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0000017a-15d9-d736-a57f-17ff8fcf0001Listen & subscribe: Apple Podcasts | Stitcher Note: we are no longer posting Civics 101 episodes to this site. Click here to visit the website for the podcast.Why does the U.S. have an Electoral College? How do congressional investigations work? What does the minority whip actually do? Civics 101 is the podcast refresher course on the basics of how our government works.Civics 101 is made possible in part by the Corporation for Public Broadcasting_

Civics 101: Six Landmark Civil Rights Cases

A new multi-part series from New Hampshire Public Radio’s Civics 101 – a podcast refresher course on the basics of our democracy– explores six Supreme Court of the United States (SCOTUS) cases dealing with civil rights. The series explores how equality, citizenship, and freedom have been interpreted over the past two centuries.

Beginning May 18, Civics 101 will launch six episodes exploring the following cases bi-weekly:

  • Dred Scott v. Sanford
  • Plessy v. Ferguson
  • Brown v. Board of Education
  • Korematsu v. United States
  • Loving v. Virginia
  • Obergefell v. Hodges

May 18: The first episode delves into the 1857 Supreme Court Case Dred Scott v. Sanford, in which an enslaved man and his family sued for their freedom. The court denied the legality of citizenship for Black Americans, a decision that many scholars now consider the worst in the court’s history.  

June 1: The second episode details the decision behind the phrase “separate but equal.” In the Plessy v. Ferguson case, the U.S. Supreme Court upheld the constitutionality of racial segregation laws for public facilities as long as the segregated facilities were “equal in quality.”

June 15: The third episode explores Brown v. Board of Education of Topeka, in which the Court overturned Plessy, ruling that state laws establishing racial segregation in public schools are unconstitutional, even if the segregated schools are otherwise equal in quality.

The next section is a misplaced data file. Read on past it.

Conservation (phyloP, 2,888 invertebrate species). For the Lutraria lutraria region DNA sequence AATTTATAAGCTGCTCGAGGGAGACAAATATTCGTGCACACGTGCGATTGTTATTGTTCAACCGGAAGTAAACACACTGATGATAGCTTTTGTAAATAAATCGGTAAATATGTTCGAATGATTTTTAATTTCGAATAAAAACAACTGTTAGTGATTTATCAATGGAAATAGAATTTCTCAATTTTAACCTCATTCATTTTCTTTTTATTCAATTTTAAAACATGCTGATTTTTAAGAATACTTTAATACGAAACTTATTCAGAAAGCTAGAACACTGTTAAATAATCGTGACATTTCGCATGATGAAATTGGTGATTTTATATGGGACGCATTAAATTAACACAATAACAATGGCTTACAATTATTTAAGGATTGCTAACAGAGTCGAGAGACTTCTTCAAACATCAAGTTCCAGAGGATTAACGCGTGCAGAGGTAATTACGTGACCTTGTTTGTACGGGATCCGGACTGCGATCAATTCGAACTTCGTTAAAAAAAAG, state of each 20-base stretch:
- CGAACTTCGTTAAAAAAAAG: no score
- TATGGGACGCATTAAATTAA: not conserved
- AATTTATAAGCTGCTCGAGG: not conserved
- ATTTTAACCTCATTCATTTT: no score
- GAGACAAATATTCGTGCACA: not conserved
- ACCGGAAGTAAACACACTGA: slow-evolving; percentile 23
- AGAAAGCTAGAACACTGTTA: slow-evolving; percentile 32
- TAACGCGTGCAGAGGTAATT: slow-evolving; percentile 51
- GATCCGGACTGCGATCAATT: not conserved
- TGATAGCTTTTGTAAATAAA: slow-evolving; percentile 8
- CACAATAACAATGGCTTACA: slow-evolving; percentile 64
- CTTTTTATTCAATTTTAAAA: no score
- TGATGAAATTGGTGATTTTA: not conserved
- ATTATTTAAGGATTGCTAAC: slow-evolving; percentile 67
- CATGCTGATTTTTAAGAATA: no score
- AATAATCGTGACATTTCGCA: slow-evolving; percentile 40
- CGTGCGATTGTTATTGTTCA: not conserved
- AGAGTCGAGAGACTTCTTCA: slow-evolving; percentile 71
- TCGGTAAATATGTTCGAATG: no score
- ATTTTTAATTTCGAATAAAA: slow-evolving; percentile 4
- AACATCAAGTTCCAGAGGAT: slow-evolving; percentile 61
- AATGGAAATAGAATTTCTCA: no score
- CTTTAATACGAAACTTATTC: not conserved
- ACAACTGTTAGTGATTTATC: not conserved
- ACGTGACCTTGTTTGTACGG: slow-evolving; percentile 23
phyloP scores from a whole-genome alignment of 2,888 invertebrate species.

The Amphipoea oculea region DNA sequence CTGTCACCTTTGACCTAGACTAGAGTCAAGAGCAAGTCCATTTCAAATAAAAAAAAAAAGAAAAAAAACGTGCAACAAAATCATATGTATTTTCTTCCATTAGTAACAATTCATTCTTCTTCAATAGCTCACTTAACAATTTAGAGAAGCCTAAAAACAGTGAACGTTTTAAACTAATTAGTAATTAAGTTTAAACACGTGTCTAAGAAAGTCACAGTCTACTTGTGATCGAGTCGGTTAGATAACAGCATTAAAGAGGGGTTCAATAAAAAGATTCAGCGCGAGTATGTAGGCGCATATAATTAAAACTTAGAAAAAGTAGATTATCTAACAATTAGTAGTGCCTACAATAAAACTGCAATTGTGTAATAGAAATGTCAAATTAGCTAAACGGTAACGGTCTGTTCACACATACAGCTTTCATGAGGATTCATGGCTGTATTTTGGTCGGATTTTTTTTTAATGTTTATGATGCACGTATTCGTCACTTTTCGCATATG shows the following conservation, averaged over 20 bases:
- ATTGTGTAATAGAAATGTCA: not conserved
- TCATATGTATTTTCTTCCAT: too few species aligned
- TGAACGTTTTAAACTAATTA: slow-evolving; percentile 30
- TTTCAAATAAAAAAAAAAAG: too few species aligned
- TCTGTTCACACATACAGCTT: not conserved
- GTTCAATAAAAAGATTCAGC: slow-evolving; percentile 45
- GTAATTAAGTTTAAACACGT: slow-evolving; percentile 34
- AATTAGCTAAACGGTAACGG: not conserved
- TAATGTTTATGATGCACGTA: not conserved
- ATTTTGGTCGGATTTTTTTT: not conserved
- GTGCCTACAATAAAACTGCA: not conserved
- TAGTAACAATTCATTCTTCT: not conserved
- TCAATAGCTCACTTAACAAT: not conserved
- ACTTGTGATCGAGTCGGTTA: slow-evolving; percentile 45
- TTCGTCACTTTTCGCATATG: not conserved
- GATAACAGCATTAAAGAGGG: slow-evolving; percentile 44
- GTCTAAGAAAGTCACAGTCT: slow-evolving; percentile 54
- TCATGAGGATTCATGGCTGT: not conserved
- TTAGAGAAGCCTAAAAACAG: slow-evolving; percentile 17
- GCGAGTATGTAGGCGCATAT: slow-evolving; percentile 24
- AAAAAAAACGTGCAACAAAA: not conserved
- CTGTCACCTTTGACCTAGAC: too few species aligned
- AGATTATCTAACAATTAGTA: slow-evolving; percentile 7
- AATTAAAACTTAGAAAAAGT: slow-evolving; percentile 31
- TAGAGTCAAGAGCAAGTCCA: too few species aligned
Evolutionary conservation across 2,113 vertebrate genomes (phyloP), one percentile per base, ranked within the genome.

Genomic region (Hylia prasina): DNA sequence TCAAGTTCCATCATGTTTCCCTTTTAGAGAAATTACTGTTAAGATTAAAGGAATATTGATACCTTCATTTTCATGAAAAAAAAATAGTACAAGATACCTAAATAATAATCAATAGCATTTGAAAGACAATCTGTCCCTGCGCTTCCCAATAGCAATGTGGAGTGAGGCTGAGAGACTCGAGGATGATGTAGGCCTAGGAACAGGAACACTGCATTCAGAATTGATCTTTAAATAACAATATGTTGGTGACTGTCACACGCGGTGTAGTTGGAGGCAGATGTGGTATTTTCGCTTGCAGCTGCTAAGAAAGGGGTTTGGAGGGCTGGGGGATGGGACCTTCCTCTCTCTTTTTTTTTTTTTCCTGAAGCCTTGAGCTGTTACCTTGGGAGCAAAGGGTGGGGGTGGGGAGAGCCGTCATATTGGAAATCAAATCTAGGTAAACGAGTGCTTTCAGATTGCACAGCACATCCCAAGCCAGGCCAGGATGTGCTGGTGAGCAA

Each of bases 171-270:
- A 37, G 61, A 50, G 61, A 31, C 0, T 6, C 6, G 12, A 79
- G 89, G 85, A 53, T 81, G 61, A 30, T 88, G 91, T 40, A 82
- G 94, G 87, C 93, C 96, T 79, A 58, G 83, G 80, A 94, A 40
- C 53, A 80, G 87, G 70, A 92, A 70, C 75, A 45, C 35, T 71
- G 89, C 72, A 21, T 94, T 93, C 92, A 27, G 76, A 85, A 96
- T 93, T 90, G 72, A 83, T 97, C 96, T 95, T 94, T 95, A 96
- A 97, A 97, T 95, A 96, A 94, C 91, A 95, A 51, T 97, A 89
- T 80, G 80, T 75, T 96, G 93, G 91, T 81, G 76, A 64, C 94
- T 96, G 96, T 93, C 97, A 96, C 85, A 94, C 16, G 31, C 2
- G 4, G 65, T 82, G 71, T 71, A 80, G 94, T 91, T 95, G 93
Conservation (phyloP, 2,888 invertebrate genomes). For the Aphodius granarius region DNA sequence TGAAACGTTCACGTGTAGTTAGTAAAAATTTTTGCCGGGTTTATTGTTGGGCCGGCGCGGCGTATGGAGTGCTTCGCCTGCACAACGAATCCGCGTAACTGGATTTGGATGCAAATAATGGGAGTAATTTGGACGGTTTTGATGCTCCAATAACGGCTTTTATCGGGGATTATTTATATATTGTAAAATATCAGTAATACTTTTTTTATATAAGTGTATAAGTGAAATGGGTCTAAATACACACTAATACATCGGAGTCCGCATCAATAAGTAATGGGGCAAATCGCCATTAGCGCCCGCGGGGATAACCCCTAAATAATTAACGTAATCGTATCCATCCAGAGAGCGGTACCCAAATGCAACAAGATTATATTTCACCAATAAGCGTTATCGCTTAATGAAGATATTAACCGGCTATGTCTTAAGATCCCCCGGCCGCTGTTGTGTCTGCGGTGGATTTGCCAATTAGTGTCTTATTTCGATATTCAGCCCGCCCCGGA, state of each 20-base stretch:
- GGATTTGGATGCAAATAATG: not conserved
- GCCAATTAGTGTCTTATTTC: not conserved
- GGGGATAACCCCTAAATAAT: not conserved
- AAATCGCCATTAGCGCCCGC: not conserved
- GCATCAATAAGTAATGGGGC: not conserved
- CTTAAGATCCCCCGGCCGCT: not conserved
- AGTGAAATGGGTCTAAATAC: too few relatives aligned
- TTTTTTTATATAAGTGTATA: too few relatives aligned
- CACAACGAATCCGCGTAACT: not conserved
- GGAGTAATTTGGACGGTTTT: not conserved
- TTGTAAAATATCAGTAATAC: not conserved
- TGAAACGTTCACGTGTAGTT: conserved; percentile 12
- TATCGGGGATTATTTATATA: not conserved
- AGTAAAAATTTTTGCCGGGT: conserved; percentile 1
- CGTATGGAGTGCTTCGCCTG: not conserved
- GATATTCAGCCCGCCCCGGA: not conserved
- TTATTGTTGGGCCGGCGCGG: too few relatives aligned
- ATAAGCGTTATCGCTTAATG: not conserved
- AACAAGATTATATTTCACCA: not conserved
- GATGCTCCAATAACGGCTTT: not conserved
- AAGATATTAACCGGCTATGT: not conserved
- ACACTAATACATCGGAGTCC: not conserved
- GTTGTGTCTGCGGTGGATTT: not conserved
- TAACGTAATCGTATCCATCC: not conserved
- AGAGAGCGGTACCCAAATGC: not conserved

June 29: Korematsu v. United States centers the fourth episode, a 1944 case concerning the relocation of "all persons of Japanese ancestry, including aliens and non-aliens" to internment camps as a matter of national security. A 23-year-old Japanese-American man, Fred Korematsu, refused to leave and instead challenged the order on the grounds that it violated the Fifth Amendment.

July 13: The fifth episode delves into the 1967 case, Loving v. Virginia. The Court ruled that laws banning interracial marriage violate the Equal Protection and Due Process clauses of the Fourteenth Amendment to the U.S. Constitution.

July 20: The final episode explores a landmark case from just six years ago – Obergefell v. Hodges – a decision that legalized same-sex marriage.

To learn more about Civics 101 and listen to new episodes:

Follow Civics 101 on Twitter and Facebook for the latest updates.


About NHPR

Since 1981, New Hampshire Public Radio has shaped the media landscape in the Granite State and beyond. Our mission is “Expanding minds, sparking connections, building stronger communities.” NHPR is broadcast from 14 different sites, making it by far New Hampshire’s largest (and only) statewide radio news service. Every week, NHPR is the choice of 152,000 listeners as a primary source of in-depth and intelligent news coverage and enlightening programming. Thousands more view, follow our social media sites, stream our service online, or listen to our podcasts. Each day, New Hampshire Public Radio delivers several hours of local news reported by its award-winning news team. Locally produced programs and podcasts include The Exchange, The Folk Show, Outside/In, and Civics 101, among others. NHPR is the exclusive outlet for NPR News in the Granite State and broadcasts national weekly programs such as The Moth Radio Hour, Wait Wait…Don’t Tell Me!, and This American Life. Visit to access our news and information.

Aytaj Ismayilova is NHPR’s digital membership associate. She worked as a marketing intern for CatchFire creative agency and as a public relations intern for a local Concord communications agency Louis Karno & Co Communication.
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